Military Integration as a Factor for Post-Conflict Stability and Reconciliation: Rwanda, 1994-2005
NAVAL POSTGRADUATE SCHOOL MONTEREY CA
Pagination or Media Count:
The international community adopted Disarmament, Demobilization, and Reintegration DDR programs at the end of the Cold War in 1989 as a means to end violent conflicts in various parts of world. The traditional DDR programs were designed either to disband the defeated enemy forces, or to integrate ex-combatants where the fighting has not been conclusive. Exclusion of ex-combatants has resulted in renewed conflict. This thesis argues that conventional DDR has neglected two important factors that are crucial for sustainable stability and societal reconciliation military integration and a sensitization program. In contrast, an approach that integrates former enemy forces and equally reintegrates ex-combatants and government forces into civilian society not only ends violent conflict, but also bridges the social gap among ethnic groups and, consequently, enhances societal reconciliation. The Rwandan Disarmament, Demobilization, Reintegration, and Integration DDRI program considers integrationreintegration of ex-combatants that precedes the sensitization phase that takes 3-4 months. This has led to stability and reconciliation after the 1994 genocide. Ingando is a reconciliation tool that transforms negative perceptions that cause ethnic hatred mitigates conflict influence factors and manages defeat, shame, and remorse on the part of the loser. Therefore, DDRI programs that integrate a sensitization program and exit strategy lead to sustainable stability and reconciliation.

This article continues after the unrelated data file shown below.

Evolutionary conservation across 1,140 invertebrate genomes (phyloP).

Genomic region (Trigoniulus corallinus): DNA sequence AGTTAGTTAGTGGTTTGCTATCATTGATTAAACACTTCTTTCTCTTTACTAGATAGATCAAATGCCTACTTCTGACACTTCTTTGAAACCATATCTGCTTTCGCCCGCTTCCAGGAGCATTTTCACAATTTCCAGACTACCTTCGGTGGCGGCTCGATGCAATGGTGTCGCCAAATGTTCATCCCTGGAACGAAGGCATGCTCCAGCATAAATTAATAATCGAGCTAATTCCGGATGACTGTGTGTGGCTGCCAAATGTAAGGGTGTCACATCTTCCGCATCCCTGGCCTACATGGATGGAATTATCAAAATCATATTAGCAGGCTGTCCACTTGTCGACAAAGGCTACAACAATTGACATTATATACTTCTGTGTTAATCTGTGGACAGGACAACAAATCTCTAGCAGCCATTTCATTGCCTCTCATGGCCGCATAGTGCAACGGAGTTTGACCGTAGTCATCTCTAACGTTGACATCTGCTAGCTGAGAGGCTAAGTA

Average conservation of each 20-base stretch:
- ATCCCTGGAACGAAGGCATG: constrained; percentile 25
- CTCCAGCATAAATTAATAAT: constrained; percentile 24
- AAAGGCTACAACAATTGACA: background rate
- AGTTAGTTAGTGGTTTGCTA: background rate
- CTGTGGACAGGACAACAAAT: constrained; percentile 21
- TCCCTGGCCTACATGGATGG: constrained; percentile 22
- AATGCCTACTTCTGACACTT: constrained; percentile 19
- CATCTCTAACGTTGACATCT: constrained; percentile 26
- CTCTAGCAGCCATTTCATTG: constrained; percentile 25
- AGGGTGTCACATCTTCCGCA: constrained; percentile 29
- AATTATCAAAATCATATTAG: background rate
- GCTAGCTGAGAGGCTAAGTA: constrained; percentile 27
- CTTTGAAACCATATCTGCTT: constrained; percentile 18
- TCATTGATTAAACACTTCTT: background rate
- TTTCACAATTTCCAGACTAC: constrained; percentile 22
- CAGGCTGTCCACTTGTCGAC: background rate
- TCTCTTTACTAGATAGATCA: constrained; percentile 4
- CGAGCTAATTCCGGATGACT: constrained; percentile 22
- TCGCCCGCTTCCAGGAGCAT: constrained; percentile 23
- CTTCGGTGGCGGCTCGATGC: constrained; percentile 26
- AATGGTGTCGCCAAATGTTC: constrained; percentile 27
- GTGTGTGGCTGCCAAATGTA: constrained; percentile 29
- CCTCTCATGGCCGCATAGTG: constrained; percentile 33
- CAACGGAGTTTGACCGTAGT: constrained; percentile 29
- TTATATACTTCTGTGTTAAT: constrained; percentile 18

- Government and Political Science
- Sociology and Law
- Military Forces and Organizations
- Unconventional Warfare